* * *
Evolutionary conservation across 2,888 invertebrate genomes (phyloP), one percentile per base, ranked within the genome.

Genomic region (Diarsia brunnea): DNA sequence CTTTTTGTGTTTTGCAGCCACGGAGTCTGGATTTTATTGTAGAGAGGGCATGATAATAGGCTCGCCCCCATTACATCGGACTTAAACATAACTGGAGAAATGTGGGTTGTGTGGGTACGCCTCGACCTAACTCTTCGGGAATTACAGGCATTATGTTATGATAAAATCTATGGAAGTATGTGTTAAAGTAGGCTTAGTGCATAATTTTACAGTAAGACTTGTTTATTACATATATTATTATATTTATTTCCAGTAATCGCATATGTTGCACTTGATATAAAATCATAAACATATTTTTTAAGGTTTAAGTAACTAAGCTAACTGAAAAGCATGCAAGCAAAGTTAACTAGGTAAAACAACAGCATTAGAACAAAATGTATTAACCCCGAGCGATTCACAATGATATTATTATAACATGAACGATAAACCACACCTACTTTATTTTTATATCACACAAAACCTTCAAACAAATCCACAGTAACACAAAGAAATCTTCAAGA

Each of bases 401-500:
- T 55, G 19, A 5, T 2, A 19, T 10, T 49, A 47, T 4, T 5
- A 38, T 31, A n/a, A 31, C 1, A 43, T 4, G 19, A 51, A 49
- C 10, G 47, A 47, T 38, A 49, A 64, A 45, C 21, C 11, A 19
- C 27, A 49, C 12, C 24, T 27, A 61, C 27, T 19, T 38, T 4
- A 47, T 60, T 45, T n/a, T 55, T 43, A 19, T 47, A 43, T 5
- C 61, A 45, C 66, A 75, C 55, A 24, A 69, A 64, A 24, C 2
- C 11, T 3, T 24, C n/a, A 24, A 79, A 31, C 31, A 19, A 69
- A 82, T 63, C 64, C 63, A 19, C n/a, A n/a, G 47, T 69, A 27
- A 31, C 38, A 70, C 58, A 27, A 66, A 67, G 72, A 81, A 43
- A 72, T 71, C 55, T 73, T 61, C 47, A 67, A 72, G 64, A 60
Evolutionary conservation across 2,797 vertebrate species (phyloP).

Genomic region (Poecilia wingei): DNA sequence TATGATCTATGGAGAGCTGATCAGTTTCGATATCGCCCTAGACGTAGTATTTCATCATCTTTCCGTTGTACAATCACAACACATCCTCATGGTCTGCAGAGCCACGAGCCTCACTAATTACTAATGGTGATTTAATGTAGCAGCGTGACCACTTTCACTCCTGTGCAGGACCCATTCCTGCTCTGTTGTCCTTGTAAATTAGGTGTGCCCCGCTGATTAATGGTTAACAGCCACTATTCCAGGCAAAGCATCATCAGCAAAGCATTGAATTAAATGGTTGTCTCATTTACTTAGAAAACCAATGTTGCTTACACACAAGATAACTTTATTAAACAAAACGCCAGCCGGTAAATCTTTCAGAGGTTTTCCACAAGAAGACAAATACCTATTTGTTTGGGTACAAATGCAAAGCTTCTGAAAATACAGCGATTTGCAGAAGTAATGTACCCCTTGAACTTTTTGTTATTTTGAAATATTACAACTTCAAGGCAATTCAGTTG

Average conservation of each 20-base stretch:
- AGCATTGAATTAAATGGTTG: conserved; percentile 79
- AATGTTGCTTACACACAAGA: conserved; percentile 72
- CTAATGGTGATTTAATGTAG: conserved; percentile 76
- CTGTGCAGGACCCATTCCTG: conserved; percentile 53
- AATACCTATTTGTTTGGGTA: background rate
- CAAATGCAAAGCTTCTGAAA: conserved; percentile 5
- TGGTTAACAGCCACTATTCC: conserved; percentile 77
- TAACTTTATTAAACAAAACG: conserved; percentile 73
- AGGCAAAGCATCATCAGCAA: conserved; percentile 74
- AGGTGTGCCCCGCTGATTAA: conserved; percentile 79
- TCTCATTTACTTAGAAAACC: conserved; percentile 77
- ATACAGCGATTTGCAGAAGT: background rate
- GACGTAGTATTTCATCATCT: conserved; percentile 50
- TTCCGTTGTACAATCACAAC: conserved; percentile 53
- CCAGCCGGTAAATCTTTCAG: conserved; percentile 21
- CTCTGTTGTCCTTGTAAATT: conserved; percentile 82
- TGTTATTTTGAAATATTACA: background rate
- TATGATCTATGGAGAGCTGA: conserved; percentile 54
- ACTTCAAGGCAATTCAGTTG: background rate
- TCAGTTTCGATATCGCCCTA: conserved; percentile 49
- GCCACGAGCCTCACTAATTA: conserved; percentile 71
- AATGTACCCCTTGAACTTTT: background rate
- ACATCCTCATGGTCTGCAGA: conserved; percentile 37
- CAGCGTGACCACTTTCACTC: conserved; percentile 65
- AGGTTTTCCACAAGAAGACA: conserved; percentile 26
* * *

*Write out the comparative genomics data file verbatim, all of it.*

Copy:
Evolutionary conservation across 2,888 invertebrate genomes (phyloP), one percentile per base, ranked within the genome.

Genomic region (Diarsia brunnea): DNA sequence CTTTTTGTGTTTTGCAGCCACGGAGTCTGGATTTTATTGTAGAGAGGGCATGATAATAGGCTCGCCCCCATTACATCGGACTTAAACATAACTGGAGAAATGTGGGTTGTGTGGGTACGCCTCGACCTAACTCTTCGGGAATTACAGGCATTATGTTATGATAAAATCTATGGAAGTATGTGTTAAAGTAGGCTTAGTGCATAATTTTACAGTAAGACTTGTTTATTACATATATTATTATATTTATTTCCAGTAATCGCATATGTTGCACTTGATATAAAATCATAAACATATTTTTTAAGGTTTAAGTAACTAAGCTAACTGAAAAGCATGCAAGCAAAGTTAACTAGGTAAAACAACAGCATTAGAACAAAATGTATTAACCCCGAGCGATTCACAATGATATTATTATAACATGAACGATAAACCACACCTACTTTATTTTTATATCACACAAAACCTTCAAACAAATCCACAGTAACACAAAGAAATCTTCAAGA

Each of bases 401-500:
- T 55, G 19, A 5, T 2, A 19, T 10, T 49, A 47, T 4, T 5
- A 38, T 31, A n/a, A 31, C 1, A 43, T 4, G 19, A 51, A 49
- C 10, G 47, A 47, T 38, A 49, A 64, A 45, C 21, C 11, A 19
- C 27, A 49, C 12, C 24, T 27, A 61, C 27, T 19, T 38, T 4
- A 47, T 60, T 45, T n/a, T 55, T 43, A 19, T 47, A 43, T 5
- C 61, A 45, C 66, A 75, C 55, A 24, A 69, A 64, A 24, C 2
- C 11, T 3, T 24, C n/a, A 24, A 79, A 31, C 31, A 19, A 69
- A 82, T 63, C 64, C 63, A 19, C n/a, A n/a, G 47, T 69, A 27
- A 31, C 38, A 70, C 58, A 27, A 66, A 67, G 72, A 81, A 43
- A 72, T 71, C 55, T 73, T 61, C 47, A 67, A 72, G 64, A 60
Evolutionary conservation across 2,797 vertebrate species (phyloP).

Genomic region (Poecilia wingei): DNA sequence TATGATCTATGGAGAGCTGATCAGTTTCGATATCGCCCTAGACGTAGTATTTCATCATCTTTCCGTTGTACAATCACAACACATCCTCATGGTCTGCAGAGCCACGAGCCTCACTAATTACTAATGGTGATTTAATGTAGCAGCGTGACCACTTTCACTCCTGTGCAGGACCCATTCCTGCTCTGTTGTCCTTGTAAATTAGGTGTGCCCCGCTGATTAATGGTTAACAGCCACTATTCCAGGCAAAGCATCATCAGCAAAGCATTGAATTAAATGGTTGTCTCATTTACTTAGAAAACCAATGTTGCTTACACACAAGATAACTTTATTAAACAAAACGCCAGCCGGTAAATCTTTCAGAGGTTTTCCACAAGAAGACAAATACCTATTTGTTTGGGTACAAATGCAAAGCTTCTGAAAATACAGCGATTTGCAGAAGTAATGTACCCCTTGAACTTTTTGTTATTTTGAAATATTACAACTTCAAGGCAATTCAGTTG

Average conservation of each 20-base stretch:
- AGCATTGAATTAAATGGTTG: conserved; percentile 79
- AATGTTGCTTACACACAAGA: conserved; percentile 72
- CTAATGGTGATTTAATGTAG: conserved; percentile 76
- CTGTGCAGGACCCATTCCTG: conserved; percentile 53
- AATACCTATTTGTTTGGGTA: background rate
- CAAATGCAAAGCTTCTGAAA: conserved; percentile 5
- TGGTTAACAGCCACTATTCC: conserved; percentile 77
- TAACTTTATTAAACAAAACG: conserved; percentile 73
- AGGCAAAGCATCATCAGCAA: conserved; percentile 74
- AGGTGTGCCCCGCTGATTAA: conserved; percentile 79
- TCTCATTTACTTAGAAAACC: conserved; percentile 77
- ATACAGCGATTTGCAGAAGT: background rate
- GACGTAGTATTTCATCATCT: conserved; percentile 50
- TTCCGTTGTACAATCACAAC: conserved; percentile 53
- CCAGCCGGTAAATCTTTCAG: conserved; percentile 21
- CTCTGTTGTCCTTGTAAATT: conserved; percentile 82
- TGTTATTTTGAAATATTACA: background rate
- TATGATCTATGGAGAGCTGA: conserved; percentile 54
- ACTTCAAGGCAATTCAGTTG: background rate
- TCAGTTTCGATATCGCCCTA: conserved; percentile 49
- GCCACGAGCCTCACTAATTA: conserved; percentile 71
- AATGTACCCCTTGAACTTTT: background rate
- ACATCCTCATGGTCTGCAGA: conserved; percentile 37
- CAGCGTGACCACTTTCACTC: conserved; percentile 65
- AGGTTTTCCACAAGAAGACA: conserved; percentile 26